We knew it was coming, at some point or another: a new International Classification of Diseases 11 (ICD-11) update from the World Health organization has recently added ‘gaming disorder’ on the list of harmful tech-related behaviors.
While we might argue that this subject is still up for debate, the ICD describes it as “a pattern of persistent or recurrent gaming behavior, which may be online or offline, manifested by impaired control over gaming, increasing priority given to gaming to the extent that gaming takes precedence over other life interests and daily activities and continuation or escalation of gaming despite the occurrence of negative consequences.”
It does ring kind of familiar, doesn’t it?
Even so, a number of health professionals don’t really agree with it, with some, like Christopher J. Ferguson, Ph.D, downright calling it “a junk diagnosis“.
Ferguson even published an article in the Professional Psychology: Research and Practice journal stating that “little clarity has been achieved regarding diagnostic criteria and appropriate symptoms. It is unclear if symptoms that involve problematic video gaming behavior should be reified as a new disorder, or are the expression of underlying mental conditions.”
He went on to state that the World Health Organization’s proposals were “premature”.
“It really feels like the WHO rushed this, and maybe didn’t put in the effort to listen to a wider array of researchers and scholars,” Ferguson told Polygon in an interview. He went on to say that the World Health Organization ““made no effort to engage with scholars who were more skeptical” of the concept.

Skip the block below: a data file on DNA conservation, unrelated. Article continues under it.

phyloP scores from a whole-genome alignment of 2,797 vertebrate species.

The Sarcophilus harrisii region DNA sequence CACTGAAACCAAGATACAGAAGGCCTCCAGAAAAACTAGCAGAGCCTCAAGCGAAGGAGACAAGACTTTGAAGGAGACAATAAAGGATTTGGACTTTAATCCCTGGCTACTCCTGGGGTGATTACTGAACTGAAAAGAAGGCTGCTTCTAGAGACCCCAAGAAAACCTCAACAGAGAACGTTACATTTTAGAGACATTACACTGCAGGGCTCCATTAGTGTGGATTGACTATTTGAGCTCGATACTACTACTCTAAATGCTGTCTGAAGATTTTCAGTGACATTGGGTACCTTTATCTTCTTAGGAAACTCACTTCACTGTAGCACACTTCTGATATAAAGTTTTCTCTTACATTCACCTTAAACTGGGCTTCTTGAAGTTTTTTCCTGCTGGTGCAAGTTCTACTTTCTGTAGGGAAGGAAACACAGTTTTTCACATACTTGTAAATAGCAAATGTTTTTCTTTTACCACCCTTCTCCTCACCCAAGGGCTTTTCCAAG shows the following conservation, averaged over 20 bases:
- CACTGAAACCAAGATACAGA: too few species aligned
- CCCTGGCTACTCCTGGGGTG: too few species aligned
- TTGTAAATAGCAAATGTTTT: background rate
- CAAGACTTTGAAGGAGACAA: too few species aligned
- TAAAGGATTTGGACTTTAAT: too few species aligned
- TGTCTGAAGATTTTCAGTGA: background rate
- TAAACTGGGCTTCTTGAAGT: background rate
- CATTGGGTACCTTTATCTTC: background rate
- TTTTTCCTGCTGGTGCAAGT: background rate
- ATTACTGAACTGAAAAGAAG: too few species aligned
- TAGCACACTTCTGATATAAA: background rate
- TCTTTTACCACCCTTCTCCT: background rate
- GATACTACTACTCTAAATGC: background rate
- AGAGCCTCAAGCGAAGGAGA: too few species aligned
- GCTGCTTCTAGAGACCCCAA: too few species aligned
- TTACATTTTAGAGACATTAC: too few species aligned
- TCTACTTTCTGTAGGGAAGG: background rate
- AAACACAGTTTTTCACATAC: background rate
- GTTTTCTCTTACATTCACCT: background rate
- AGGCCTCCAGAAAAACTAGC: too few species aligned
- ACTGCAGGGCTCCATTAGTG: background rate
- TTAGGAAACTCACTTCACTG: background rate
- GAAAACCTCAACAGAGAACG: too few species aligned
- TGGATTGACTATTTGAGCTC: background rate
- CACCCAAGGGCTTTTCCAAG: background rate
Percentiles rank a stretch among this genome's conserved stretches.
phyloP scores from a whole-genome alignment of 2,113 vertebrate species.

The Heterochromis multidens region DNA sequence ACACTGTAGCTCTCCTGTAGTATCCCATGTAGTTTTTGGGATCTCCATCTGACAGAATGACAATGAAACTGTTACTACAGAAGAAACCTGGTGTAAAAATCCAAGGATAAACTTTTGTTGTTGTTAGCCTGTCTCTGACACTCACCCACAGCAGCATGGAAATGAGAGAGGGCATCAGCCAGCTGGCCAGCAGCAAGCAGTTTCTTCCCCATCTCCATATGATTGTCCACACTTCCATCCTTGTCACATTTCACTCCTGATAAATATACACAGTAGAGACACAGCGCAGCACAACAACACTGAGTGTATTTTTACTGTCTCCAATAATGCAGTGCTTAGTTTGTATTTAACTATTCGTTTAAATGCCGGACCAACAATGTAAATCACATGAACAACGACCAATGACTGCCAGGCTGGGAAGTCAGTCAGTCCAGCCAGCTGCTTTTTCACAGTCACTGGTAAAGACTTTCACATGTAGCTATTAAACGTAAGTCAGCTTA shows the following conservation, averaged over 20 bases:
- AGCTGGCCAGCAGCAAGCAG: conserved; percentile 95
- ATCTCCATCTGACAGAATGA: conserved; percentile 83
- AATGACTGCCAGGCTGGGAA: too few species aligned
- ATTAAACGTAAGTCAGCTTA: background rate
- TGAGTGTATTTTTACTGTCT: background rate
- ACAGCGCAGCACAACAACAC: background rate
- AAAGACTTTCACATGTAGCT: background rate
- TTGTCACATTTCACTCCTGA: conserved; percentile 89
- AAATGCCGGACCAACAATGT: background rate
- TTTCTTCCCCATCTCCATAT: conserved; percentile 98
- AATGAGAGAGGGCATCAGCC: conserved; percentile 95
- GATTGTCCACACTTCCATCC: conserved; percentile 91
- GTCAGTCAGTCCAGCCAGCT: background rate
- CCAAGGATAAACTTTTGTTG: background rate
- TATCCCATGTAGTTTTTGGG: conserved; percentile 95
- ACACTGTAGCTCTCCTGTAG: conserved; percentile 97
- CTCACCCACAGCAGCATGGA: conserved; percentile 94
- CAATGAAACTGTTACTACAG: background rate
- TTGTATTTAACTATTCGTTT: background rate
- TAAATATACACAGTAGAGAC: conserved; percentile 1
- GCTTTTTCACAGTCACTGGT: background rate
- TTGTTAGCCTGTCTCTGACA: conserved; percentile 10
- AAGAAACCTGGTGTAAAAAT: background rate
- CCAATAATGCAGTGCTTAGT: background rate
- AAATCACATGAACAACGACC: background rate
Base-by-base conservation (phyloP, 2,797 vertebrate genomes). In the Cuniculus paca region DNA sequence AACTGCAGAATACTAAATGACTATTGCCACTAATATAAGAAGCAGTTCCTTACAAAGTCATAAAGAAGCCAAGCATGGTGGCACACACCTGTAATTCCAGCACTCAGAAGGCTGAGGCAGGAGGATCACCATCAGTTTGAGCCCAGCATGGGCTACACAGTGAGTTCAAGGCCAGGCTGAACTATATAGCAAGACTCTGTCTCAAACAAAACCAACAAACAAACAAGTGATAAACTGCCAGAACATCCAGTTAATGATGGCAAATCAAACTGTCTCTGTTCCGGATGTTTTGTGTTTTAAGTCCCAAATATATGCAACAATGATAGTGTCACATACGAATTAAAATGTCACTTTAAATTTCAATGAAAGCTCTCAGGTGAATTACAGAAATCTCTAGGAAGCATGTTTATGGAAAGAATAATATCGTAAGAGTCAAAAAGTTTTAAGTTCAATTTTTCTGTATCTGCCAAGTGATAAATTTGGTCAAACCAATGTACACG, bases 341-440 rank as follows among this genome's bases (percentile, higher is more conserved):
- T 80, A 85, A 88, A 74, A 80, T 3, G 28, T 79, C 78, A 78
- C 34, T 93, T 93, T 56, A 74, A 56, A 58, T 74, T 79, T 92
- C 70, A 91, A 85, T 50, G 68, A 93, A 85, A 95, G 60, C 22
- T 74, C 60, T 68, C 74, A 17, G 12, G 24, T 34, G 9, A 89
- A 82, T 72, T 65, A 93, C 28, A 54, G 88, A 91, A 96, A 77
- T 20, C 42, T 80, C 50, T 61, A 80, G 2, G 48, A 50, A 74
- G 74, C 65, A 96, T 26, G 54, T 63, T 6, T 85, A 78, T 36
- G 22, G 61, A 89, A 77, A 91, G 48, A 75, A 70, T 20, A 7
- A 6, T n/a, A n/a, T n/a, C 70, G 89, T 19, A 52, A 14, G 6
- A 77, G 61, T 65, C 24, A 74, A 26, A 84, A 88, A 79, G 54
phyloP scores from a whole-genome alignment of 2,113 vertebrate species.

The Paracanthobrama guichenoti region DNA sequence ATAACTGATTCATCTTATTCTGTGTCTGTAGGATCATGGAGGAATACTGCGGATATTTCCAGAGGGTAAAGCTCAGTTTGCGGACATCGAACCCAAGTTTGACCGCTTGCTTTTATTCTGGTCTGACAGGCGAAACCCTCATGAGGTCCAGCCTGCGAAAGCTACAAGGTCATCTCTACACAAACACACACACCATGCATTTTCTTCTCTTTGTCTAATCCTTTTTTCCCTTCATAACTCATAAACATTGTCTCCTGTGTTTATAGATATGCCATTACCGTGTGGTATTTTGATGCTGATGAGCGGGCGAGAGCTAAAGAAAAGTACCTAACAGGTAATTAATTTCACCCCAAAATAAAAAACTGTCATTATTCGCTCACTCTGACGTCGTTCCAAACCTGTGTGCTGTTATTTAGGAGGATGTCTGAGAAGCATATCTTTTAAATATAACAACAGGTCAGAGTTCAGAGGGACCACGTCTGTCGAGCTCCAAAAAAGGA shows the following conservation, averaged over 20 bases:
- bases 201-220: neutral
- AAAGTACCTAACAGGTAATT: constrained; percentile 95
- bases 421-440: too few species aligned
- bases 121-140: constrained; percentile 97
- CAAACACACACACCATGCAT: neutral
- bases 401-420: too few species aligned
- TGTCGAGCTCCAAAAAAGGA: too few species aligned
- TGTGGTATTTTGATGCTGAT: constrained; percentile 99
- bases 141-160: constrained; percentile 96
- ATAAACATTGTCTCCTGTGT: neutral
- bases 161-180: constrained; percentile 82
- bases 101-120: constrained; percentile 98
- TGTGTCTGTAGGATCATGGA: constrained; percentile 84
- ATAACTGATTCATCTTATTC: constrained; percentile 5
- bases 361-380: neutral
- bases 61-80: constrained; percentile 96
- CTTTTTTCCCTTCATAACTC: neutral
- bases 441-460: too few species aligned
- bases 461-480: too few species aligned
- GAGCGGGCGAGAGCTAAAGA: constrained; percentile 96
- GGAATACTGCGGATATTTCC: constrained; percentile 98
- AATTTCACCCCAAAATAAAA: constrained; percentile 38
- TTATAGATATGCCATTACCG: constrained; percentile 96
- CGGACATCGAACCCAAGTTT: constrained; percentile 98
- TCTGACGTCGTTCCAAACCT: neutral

Anthony M. Bean, Ph.D. and Fort Worth Clinical Psychologist, co-authored the article Ferguson published and he believes, based on evidence, that the World Health Organization was pressured by Asian member states to add the gaming disorder to the ICD-11.
China for example, has not been kind to gaming, especially in the past years, and has made efforts to diminish the use of games among its citizens through the years and even introduced new gaming guidelines.
However, the World Health Organization stated that their decision was based entirely on ‘technical considerations, not political ones‘. According to them, you can become addicted to video games in the same way you can develop a problem with gambling.
“Nothing good is going to come of this,” Ferguson went on to say and stressed that, instead, clinical studies of gaming addiction should actually focus on examining “specific mechanisms in some games that may be problematic, like loot boxes.”
In spite of the opposition, the ICD will go into effect on January 1st, 2022 and the World Health Association released the news as something of a preview in order to allow countries to both prepare and train the necessary professional for its implementation.